McDonald’s Workers Are Suing, and the Battle Is Going to Be Fascinating

Search form

McDonald’s Workers Are Suing, and the Battle Is Going to Be Fascinating

McDonald’s Workers Are Suing, and the Battle Is Going to Be Fascinating
Mon, 3/17/2014 - by Jordan Weissmann
This article originally appeared on Slate

McDonald’s workers in New York, California, and Michigan filed class action suits against the chain, as well as several franchises, for wage theft violations. The cases accuse the fast-food giant of “systematically stealing employees’ wages by forcing them to work off the clock, shaving hours off their time cards, and not paying them overtime, among other practices,” according to a press release by the workers’ lawyers.

Sometimes, lawsuits are about winning money. Sometimes they’re about publicity. And sometimes they’re about fishing for information. These suits seem to be about all three.

First, the money. The workers are represented by Cohen Milstein Sellers & Toll, which is one of the few major American law firms that specializes in representing plaintiffs in class actions. It tends not to bring suits without a somewhat reasonable case or the chance of a significant payday.

Second, publicity. The suit comes in the midst of a long public relations campaign by fast-food workers demanding higher wages. Employees at McDonald’s and other chains have been walking off the job in daylong strikes that, while mostly symbolic, have added fuel to the drive for a higher minimum wage.

And finally, information. Lawsuits can reveal an enormous amount about the workings of a company that management wouldn’t ordinarily have to disclose publicly. The only reason we have a somewhat detailed sense of how Walmart pays its workers, for instance, is that the company was forced to hand over internal data as part of a gender discrimination case. Salon’s Josh Eidelson hits on a key point about the new class actions: They could give the workers’ attorneys the chance to dig through corporate records and find out more about the exact relationship between McDonald’s and the independent franchises that employ most of the chain's workers. Per Eidelson:

“In the past, McDonald’s has tried to shield itself from liability,” said Joseph Sellers, one of the attorneys bringing suit. But “we found evidence that McDonald’s has indeed exerted control over the daily operations” of the franchised stores that “makes it legally jointly responsible” for the alleged crimes.

If true, that could also mean McDonald’s corporate offices have a little more responsibility for what its franchises pay than they’ve previously let on. It’s obviously too early to draw any conclusions, but if these suits survive in the courts, it might dig some fascinating dirt out from under those golden arches.

Article Tabs

We must shift the national plan of action – taking the climate justice fight to the extraction hot spots, from Appalachia to Alaska and from the heartland to the coastal rigs and carbon export terminals.

It’s the first time one century has wrecked the prospects of the millennia to come, and it makes us mad enough to march – for those generations yet to come, our children, grandchildren, and their children.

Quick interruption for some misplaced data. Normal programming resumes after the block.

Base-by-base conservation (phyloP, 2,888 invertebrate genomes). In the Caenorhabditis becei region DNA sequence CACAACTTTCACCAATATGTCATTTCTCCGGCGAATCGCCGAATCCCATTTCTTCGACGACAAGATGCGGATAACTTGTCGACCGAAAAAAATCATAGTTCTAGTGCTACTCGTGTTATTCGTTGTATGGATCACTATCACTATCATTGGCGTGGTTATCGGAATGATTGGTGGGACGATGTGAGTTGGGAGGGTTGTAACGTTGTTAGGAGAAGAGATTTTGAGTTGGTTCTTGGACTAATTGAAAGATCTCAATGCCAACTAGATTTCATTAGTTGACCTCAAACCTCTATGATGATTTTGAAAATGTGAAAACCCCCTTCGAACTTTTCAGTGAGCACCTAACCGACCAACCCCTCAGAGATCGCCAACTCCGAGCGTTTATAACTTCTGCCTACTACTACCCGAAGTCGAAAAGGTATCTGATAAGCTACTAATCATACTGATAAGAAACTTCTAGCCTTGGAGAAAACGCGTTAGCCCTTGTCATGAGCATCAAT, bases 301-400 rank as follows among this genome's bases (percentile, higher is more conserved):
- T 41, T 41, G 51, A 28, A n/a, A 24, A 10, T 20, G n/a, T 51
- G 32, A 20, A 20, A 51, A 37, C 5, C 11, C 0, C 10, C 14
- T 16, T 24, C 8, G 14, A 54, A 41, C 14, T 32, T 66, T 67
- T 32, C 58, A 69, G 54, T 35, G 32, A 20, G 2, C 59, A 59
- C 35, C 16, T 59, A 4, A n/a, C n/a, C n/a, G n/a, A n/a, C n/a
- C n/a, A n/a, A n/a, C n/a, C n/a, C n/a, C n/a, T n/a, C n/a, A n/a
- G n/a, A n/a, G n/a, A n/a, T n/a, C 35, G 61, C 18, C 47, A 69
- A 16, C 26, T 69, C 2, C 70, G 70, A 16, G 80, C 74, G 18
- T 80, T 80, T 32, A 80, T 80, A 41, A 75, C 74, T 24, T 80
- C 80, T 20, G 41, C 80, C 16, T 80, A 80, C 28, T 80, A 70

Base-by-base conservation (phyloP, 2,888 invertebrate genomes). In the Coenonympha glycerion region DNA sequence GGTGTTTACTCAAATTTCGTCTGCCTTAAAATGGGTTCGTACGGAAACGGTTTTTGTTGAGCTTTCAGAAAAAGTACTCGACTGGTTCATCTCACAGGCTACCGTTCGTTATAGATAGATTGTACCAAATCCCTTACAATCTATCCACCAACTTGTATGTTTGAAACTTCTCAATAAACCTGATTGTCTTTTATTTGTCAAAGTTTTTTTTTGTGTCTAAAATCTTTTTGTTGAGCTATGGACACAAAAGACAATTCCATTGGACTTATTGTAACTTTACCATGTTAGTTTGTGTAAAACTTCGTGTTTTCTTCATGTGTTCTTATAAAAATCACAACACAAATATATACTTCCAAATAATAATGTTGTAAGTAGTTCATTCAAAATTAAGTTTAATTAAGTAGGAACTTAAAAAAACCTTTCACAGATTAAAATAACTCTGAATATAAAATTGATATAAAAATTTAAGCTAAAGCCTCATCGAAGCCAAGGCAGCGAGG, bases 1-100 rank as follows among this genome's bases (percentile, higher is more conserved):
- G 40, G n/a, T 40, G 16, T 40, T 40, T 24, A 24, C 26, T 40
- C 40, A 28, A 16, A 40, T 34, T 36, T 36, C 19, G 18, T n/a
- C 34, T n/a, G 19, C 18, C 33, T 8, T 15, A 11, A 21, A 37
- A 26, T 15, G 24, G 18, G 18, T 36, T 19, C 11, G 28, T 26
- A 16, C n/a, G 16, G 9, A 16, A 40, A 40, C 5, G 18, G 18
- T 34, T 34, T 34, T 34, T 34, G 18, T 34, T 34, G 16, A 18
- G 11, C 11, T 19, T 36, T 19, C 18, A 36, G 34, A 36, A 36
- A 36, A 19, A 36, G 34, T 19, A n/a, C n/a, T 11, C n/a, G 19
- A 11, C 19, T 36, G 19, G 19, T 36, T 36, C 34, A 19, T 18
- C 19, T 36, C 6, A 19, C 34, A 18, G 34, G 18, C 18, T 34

The Rolling Jubilee group that grew out of Occupy Wall Street has purchased and eliminated a portfolio of private student loans worth millions at Corinthian Colleges in California.

Our window of opportunity to mitigate the climate crisis is narrow – and while it sometimes feels like an impossible burden, history shows people-powered movements like ours have succeeded before.

The solution to climate change is a system change – grounded in human rights and ecological stewardship, where communities and workers are in charge of investment priorities ensuring the right to live and work with dignity.

Organizers haven't been shy about their underlying intentions: using the September march in Manhattan as a platform on which to build an international environmental social movement unlike any previously seen.

Posted 5 days 5 hours ago

If you're planning to take to the streets in New York City or elsewhere this week, know that today's IMSI technology used by police or the FBI could greatly affect the privacy of your cell phone and protest communications.

Posted 3 days 5 hours ago

Shifting toward community-based renewable power is a strong thread running through Scotland's Radical Independence Campaign, and a free Scotland could inspire other countries to relinquish their fossil fuel addiction.

Posted 4 days 1 hour ago

"We know it is fraud. They know it is fraud. We look to anyone brave enough to stand up and defend the rights of the people," says homeowner defender Sherry Hernandez.

Posted 5 days 6 hours ago

Using social media and alternative news networks, activists and citizen journalists have found new ways to tell Americans the real story – it's immediate, it's personal, its electronic and its everywhere.

Posted 3 days 5 hours ago
Southeastern Coal Exports: The Next Carbon Bomb

All signs are pointing to a dramatic increase of coal traffic out of Southeastern export terminals over the next decade.

Worker-owned cooperatives build economic democracy. But how do we build more worker-owned cooperatives?

Wikileaks founder Julian Assange made his case for Australia's prime minister.

The movement so rudely shattered this week is reminiscent of a group credited with laying the groundwork for modern Turkey.

Occupy Wall Street Vs. the American War Machine

Where a state stands on the international scale impacts the fate of that state's social movements. The United States' position as a global military power puts the Occupy Wall Street movement at a particular disadvantage.

Sign Up